Kirtland Records, 2010
REVIEW BY: Josh Allen
ORIGINALLY PUBLISHED: 11/06/2010
Given that (1) Austin, Texas, is heralded by many as the “Live Music Capital Of The World” and (2) Bob Schneider has ruled the Austin music scene for more than a decade now, is it safe to say that Bob Schneider knows how to put on a hell of a good show?
I remember when I took a friend of mine to see his band live for the first time. Before the show, he asked me, “So what kind of music does he play?” I struggled to answer the question, because he plays, well, everything. Schneider’s ability to expertly span genres – from mellow rock to mambo to rhythm and blues – is staggering.
After eight solo studio albums since his debut in 1998, he must know a thing or two about songwriting, too. If you’re exploring his recordings for the first time, Lovely Creatures is a great place to start: it epitomizes his performances, boasting virtuosity in a variety of genres and exhibiting the vocal and instrumental talents of Schneider and his crew.
Track one, “Trash,” is the antithesis of the shock-and-awe opening track with its plodding pace and mega-chilled disposition. He even tells you that straight-up with his opening lyrics, “Well, here I am / Walking down the street again / Like a scene in a movie / Just me and the garbage cans.” The chorus, however, displays Schneider’s vocal talents as well as any other track on the album, as he holds out “Tra-a-a-a-a-sh” for a good seven seconds – which if sung by most other singers, would probably be about five seconds too long.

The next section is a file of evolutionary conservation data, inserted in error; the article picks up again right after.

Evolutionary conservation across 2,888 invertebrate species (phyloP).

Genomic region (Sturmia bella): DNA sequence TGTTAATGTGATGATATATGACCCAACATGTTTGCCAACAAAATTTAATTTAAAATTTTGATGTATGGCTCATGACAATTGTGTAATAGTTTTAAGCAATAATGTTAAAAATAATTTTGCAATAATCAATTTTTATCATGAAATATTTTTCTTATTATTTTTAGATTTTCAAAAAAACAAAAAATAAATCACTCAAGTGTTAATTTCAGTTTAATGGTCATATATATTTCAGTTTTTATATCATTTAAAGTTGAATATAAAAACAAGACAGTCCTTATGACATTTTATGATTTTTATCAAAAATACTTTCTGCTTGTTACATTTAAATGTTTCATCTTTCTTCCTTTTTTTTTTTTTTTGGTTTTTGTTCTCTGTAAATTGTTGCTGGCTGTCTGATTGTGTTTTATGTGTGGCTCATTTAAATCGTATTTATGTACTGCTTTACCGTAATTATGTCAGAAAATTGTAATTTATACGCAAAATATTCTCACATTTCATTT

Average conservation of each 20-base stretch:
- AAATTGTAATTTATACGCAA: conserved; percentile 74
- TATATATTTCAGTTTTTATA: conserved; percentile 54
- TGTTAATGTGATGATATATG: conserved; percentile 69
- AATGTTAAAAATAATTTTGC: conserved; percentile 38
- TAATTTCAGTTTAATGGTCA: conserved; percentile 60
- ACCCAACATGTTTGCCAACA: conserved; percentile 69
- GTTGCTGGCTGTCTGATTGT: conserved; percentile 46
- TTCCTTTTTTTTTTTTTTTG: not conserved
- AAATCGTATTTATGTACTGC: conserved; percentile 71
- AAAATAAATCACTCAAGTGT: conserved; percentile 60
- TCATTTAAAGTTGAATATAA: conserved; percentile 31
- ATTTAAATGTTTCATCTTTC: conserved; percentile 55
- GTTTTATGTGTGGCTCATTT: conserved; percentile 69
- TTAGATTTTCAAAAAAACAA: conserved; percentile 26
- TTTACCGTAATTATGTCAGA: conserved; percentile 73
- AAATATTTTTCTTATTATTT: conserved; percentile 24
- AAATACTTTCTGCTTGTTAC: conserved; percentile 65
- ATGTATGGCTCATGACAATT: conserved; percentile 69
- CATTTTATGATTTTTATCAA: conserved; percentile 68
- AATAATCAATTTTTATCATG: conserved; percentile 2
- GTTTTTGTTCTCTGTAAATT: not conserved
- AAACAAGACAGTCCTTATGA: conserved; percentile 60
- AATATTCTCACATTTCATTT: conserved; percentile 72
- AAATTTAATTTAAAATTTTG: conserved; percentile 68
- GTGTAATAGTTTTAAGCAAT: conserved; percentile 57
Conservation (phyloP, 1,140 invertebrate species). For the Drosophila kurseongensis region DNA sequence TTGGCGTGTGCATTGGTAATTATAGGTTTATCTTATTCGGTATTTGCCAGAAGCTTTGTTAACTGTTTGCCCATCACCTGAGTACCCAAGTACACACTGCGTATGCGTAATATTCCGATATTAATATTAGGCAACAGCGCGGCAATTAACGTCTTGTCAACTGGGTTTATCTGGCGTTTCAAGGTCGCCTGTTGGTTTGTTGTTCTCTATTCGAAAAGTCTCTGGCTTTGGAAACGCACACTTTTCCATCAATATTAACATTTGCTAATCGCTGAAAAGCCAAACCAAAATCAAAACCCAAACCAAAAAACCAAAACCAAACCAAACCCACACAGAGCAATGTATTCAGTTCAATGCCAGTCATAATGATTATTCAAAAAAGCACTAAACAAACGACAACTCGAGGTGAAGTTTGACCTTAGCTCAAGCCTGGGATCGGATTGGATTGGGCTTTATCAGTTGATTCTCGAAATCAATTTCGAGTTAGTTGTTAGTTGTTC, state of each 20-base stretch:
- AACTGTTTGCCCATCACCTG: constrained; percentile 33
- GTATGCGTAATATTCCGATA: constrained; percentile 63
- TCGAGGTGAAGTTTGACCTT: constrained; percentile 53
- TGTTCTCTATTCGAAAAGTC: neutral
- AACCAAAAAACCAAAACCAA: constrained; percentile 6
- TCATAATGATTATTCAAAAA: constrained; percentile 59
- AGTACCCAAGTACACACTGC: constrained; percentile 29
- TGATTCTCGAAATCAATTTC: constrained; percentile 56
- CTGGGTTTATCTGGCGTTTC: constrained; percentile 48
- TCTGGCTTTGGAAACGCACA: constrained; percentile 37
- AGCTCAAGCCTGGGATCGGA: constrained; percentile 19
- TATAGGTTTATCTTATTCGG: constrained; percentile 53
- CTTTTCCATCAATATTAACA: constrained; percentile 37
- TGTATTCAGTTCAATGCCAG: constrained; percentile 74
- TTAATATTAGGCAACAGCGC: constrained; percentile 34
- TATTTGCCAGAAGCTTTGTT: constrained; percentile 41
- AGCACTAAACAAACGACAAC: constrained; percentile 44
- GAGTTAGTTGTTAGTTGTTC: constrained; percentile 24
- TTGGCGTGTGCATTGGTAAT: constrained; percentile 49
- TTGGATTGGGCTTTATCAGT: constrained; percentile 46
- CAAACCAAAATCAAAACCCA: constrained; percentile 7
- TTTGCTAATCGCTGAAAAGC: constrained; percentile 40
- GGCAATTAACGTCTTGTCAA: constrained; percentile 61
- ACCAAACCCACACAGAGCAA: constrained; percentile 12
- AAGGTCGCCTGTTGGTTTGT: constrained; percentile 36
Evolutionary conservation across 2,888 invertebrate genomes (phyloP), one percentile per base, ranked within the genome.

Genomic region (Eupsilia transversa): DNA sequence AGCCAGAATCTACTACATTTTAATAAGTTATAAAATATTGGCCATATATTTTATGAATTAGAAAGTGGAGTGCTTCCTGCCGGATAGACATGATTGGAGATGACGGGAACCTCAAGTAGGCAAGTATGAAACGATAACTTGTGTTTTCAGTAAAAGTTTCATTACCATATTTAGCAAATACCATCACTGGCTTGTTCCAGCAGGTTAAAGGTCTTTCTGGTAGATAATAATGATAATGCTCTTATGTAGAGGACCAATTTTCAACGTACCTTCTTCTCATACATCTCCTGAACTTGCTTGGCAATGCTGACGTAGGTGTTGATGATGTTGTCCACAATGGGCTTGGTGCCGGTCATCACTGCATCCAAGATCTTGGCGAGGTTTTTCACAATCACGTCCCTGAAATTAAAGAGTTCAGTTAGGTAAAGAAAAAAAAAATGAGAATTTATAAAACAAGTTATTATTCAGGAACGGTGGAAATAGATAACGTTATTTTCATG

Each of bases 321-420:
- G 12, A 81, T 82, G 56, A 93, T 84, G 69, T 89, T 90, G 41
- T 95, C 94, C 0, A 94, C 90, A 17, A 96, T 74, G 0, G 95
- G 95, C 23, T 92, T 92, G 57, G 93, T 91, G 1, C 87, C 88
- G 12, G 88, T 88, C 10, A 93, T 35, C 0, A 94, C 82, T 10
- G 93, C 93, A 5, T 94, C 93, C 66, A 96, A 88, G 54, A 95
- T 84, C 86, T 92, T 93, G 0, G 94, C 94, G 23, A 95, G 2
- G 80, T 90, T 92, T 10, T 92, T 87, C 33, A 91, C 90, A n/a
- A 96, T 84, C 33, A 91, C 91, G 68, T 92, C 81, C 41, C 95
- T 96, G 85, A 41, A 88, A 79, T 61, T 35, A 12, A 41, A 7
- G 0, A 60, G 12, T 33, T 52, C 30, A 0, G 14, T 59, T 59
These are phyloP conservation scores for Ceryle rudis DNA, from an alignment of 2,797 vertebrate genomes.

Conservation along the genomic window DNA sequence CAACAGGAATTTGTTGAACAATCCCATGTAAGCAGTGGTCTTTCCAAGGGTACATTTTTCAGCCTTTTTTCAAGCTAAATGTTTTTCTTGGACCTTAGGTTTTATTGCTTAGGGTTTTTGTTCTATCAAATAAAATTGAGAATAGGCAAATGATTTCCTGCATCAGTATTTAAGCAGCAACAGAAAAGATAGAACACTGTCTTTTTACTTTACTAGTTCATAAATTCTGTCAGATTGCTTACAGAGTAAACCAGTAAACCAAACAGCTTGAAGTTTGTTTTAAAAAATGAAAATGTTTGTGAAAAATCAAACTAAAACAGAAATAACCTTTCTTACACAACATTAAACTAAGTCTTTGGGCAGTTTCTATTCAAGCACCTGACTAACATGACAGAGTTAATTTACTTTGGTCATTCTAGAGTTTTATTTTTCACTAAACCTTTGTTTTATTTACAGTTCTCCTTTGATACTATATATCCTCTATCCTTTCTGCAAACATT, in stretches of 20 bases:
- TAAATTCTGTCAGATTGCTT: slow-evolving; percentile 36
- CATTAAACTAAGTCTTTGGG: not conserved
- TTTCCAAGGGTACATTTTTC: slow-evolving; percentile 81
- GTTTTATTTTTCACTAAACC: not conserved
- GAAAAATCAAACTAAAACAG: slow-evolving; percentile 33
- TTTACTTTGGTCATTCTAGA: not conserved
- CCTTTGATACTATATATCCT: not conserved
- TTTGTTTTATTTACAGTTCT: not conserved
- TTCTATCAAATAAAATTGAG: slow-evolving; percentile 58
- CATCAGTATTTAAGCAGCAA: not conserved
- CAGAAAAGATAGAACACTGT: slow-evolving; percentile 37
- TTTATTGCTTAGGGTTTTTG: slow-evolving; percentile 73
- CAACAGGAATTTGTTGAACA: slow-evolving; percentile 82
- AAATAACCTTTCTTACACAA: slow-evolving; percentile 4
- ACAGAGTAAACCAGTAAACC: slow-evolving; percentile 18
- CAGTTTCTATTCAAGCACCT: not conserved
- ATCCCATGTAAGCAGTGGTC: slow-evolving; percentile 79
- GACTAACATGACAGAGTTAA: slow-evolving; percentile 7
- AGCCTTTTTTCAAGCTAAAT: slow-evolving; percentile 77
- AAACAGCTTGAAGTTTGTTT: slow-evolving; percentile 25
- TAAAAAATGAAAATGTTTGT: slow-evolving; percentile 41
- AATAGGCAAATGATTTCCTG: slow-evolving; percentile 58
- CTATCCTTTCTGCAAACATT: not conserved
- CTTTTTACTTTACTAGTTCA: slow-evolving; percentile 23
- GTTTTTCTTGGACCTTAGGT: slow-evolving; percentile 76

Schneider occasionally adopts a vocal style that is not shackled by the confines of rhythmic structure, in a manner reminiscent of Paul Simon. He uses it to great effect in the album’s lead single, “40 Dogs (Like Romeo And Juliet).” Rapidfire vocals in each verse contrast with the much slower, more deliberate chorus that inevitably sticks with you for hours. If syncopated rhythm and a simple but memorable repeating theme on guitar don’t make “40 Dogs” a perfect pop song, then maybe some thoughtful, mushy lyrics do (“You’re the color of the colored part of the Wizard Of Oz movie,” or “We’re like good times that haven’t happened yet, but will.”).
Bob doesn’t do it all by his lonesome, however. Oliver Steck challenges Schneider’s vocals for the listener’s focus with sometimes-flamboyant, sometimes-subdued trumpet accents, especially in “Slower Dear” and “Your Head Holds Gold. Your Heart Holds Diamonds.” The omnipresent backing vocals rarely command that level of attention, except for Patty Griffin’s gorgeous cameo on “Changing Your Mind,” a devastating duet that painfully illustrates the helpless sorrow of heartbreak.
It was a risky move to attempt to capture the sheer energy experienced with his legendary live performances of “Bombanaza” and “Tarantula.” The studio recordings on Lovely Creatures don’t quite cut it, but the bar admittedly was set unrealistically high. Still, hip-shaking rhythms and vibrant brass and percussion sections effectively add Latin spice to the album, which otherwise would be too bland to really savor.
Lovely Creatures closes nicely with “Bicycle Vs. Car,” a poetic anthem dedicated to the role of irrationality in romantic endeavors, proclaiming “head versus heart equals bicycle versus car.” Schneider weaves theme after theme together, beautifully meshing a repeating piano motif with vocals at varying dynamics.
It’s impossible to deny Bob Schneider’s musical talents as a performer when you’ve witnessed him live at Antone’s or the Saxon Pub in Austin, and it’s difficult to find fault with his abilities as a veteran singer/songwriter when spinning his albums. Lovely Creatures, complete with a radio-worthy single and a handful of other substantive, buoyant tracks, is surely no exception.